The events of the past year or two in the rope community haven’t come as much of a surprise to me. I haven’t been part of that community for a long time and the reason why has a lot to do, I believe, with what has been happening.
For the past decade, I have been warning people of the problems and limitations of focusing kinbaku so intensely on technique, without thinking about the heart of it. The focus has been, almost exclusively, on the how to tie, rather than the why we tie. And by why, I don’t mean “why we use a munter hutch here, rather than there.” I mean motivation. I mean passion. I mean desire. I mean fantasy. I mean heart.
For me, it has always been simple. I want to tie someone so I can see a part of them they can only reveal when in rope. I want to evoke and provoke feelings of embarrassment, shame, and arousal. I want to share the part of myself that desires to see that with the part of them that wants to show it and give it to me.
None of that has anything to do with technique or even rope really. Those are my motivations. No one else needs to share them, other than the person I am tying with.
If you get tied by me in a rope scene (which for me requires some form of relationship, usually over a long period of time) that is what you are going to get and you will have no ambiguity about it.
The issue I have with rope education as I have seen it practiced is that the focus on technique has produced an unintended consequence and a rather serious one.
We all know the maxim that knowledge is power. In the rope world it has also taken on an added element. Rope is entitlement.
If you learn enough technique, you begin to feel you are entitled. You are entitled to the best play spaces. To the prettiest girls or boys. To getting what you want from a scene. To taking what you want from your partners.
You invested your time. You practiced. You learned the technique. Now you get the payoff.
Technique becomes about ego and it becomes about validation. You tie to show others how much you know and what you can do. Your partners become props. Beautiful props, suffering in your rope.
Your technique gets validated in stage two. You become a teacher. Maybe you even have travelled to meet people and learn from them. You got their technique and now you can show it to others.
Now your entitlement extends to the whole community. You get accolades and attention because you can show people how to tie 87 hishi patterns in 30 minutes or you can explain twenty different frictions by five Japanese bakushi. You may even have the latest news about how kannukis now are tied in an order different than they used to be.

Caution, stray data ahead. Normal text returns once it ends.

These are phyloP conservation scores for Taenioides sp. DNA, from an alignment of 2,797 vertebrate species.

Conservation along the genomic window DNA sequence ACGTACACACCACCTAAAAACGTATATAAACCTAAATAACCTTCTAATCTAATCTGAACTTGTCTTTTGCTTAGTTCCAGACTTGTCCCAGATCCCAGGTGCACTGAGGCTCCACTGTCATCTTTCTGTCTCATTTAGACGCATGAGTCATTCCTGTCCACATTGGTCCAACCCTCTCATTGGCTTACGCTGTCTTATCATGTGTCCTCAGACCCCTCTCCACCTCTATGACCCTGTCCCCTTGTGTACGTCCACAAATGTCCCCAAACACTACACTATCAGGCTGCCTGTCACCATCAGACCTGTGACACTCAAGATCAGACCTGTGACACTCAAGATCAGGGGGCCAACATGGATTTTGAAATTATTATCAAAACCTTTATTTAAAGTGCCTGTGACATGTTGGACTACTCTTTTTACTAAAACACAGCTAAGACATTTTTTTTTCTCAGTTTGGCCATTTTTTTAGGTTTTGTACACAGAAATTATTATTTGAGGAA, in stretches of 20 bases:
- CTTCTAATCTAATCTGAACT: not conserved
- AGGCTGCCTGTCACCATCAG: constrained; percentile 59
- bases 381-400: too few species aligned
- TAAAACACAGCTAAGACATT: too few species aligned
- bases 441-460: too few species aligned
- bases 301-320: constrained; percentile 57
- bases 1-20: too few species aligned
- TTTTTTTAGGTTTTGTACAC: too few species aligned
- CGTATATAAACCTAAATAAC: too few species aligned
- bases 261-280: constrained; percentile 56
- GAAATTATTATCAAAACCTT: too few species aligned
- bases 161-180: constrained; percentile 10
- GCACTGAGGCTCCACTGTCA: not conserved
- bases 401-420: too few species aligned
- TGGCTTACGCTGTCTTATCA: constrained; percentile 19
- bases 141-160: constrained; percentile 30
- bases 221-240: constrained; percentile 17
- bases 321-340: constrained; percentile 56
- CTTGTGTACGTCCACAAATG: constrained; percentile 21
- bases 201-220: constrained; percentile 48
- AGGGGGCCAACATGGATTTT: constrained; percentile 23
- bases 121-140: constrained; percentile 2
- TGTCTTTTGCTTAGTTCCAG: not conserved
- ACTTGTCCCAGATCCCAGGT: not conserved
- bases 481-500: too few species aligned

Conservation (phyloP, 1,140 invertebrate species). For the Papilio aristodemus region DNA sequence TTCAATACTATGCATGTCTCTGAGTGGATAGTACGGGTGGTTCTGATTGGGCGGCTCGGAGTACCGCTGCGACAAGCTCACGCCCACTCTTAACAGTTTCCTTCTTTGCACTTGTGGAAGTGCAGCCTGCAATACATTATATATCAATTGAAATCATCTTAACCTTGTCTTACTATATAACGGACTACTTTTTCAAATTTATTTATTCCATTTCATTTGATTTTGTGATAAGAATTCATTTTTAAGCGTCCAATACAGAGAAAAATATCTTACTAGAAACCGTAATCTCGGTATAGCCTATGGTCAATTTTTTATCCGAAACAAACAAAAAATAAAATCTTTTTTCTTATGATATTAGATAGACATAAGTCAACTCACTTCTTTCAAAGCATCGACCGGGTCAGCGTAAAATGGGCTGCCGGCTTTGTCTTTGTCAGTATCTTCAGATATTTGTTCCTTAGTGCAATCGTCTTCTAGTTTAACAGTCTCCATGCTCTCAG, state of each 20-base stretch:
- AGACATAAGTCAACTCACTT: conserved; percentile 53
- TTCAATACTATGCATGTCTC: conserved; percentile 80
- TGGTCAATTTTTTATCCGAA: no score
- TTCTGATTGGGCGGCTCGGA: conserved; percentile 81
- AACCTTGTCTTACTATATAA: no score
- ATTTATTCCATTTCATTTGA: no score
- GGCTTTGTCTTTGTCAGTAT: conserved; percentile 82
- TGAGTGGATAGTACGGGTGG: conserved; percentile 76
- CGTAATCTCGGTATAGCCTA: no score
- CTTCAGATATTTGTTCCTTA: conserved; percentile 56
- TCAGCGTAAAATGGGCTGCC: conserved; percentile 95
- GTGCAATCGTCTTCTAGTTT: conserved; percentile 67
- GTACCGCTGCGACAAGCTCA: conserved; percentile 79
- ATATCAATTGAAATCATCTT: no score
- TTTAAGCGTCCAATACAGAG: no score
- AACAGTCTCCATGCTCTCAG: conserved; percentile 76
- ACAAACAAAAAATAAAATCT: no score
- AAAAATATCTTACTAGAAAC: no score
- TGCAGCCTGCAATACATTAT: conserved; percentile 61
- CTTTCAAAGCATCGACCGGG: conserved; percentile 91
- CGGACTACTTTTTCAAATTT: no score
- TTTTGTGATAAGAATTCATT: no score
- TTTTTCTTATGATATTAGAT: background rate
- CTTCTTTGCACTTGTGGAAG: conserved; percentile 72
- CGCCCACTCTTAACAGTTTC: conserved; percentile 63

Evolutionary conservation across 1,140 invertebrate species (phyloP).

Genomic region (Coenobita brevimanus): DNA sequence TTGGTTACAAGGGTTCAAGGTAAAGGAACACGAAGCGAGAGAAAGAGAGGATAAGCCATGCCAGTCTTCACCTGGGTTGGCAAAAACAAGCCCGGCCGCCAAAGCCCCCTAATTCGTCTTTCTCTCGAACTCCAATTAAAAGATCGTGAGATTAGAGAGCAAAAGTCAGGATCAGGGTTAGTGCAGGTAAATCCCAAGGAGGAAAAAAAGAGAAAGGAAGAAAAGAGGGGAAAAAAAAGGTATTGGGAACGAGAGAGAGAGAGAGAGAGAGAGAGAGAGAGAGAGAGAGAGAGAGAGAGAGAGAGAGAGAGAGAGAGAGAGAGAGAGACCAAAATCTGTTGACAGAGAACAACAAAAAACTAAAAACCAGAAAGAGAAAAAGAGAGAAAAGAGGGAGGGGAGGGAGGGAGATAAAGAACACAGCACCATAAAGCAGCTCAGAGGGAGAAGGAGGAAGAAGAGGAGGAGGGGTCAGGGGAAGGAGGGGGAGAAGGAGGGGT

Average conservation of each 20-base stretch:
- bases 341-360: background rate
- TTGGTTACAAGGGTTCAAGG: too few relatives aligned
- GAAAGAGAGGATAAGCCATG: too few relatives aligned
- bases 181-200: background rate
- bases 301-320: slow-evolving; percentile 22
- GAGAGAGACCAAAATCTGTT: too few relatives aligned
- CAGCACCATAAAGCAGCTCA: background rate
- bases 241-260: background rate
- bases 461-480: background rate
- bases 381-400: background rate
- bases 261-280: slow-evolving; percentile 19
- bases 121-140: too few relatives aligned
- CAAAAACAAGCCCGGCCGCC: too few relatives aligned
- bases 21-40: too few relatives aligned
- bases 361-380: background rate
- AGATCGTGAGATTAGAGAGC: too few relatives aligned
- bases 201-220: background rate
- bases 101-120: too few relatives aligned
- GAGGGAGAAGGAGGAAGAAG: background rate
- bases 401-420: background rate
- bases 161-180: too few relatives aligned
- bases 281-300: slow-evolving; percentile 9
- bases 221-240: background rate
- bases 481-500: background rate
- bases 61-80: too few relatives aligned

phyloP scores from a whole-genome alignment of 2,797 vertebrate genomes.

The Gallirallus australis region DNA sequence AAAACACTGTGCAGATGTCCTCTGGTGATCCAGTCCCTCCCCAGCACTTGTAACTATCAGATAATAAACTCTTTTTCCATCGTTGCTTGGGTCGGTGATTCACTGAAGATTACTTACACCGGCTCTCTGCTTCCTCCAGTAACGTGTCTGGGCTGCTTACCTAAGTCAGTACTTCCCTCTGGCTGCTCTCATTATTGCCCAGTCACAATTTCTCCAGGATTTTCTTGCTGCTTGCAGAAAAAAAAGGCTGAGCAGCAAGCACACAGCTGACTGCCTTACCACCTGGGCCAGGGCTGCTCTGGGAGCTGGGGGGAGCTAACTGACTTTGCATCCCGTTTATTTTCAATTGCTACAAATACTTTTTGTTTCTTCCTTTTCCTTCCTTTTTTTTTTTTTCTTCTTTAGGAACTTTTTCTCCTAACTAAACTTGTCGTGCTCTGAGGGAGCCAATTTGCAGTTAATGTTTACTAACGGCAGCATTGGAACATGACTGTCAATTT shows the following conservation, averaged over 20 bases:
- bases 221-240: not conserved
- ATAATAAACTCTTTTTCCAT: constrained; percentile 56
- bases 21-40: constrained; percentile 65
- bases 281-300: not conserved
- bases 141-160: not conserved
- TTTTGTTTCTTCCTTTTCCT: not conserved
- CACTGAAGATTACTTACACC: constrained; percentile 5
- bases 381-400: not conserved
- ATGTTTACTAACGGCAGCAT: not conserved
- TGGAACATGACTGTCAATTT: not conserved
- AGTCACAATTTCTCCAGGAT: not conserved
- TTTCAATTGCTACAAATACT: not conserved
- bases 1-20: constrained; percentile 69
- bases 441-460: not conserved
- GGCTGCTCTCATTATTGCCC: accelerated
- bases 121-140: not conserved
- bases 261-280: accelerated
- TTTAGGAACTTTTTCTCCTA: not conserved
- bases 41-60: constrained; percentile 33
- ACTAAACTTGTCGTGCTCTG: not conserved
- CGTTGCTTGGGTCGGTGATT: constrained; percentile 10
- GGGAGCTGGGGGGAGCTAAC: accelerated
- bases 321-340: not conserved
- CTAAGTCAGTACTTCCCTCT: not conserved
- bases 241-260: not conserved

And as we see over and over again, all that means exactly shit if your heart isn’t right.
The truth is, in the rope community no one talks about or values heart. They give it lip service all the time. Everyone is into “connective rope” and the way they go about it is to teach a class on “connective rope techniques,” almost, but not entirely, completely missing the point.
You value technique. You may as well order GOT T-shirts saying “I Tie and I Know Things” because that seems to be the value system of the rope community today.
So, it comes as no surprise to me that some of the top “riggers” in the rope community end up where they do. They start to believe their reviews and they start to act on that entitlement.
But some of the blame rests with a community so hungry for learning the next pattern or the new craziest tie that they not only look past the system of entitlement they are creating–they feed it and they are complicit in it.
You make these people your idols and that is a difficult thing to resist.
You have created a world where learning the next big thing often means tolerating egos, narcissism, and people who push boundaries, often times uncomfortably. But you put up with it because these people tie and they know things.
And when the inevitable happens people are shocked. They are wounded and hurt. And then slowly we hear all the stories. It has been happening for years. The stories start to all sound the same.
But mostly people are pissed. Their source of knowledge has been cut off and now they feel all the poorer for it. I think that is where a lot of the anger and disappointment comes from, to be honest.
What people fail to see is that everything you were learning was tainted from the beginning.
On a personal note, I can say in six years in studying with my teacher in Tokyo, I never once asked him how to do something. Technique was always second to heart. One of my most precious memories of him was when he told me, “I can tell you understand me, because of the questions you ask.” They were always questions about heart. Many of those conversations made me the person I am today, not just in rope, but in life.
I am not trying to tell anyone how to do what they do. I am just saying a lot of people need to look in the mirror and take responsibility for the world they created and the consequences of it.
I am absolutely certain that I will change nothing by writing this, but at least now people can’t say “No one ever told me.”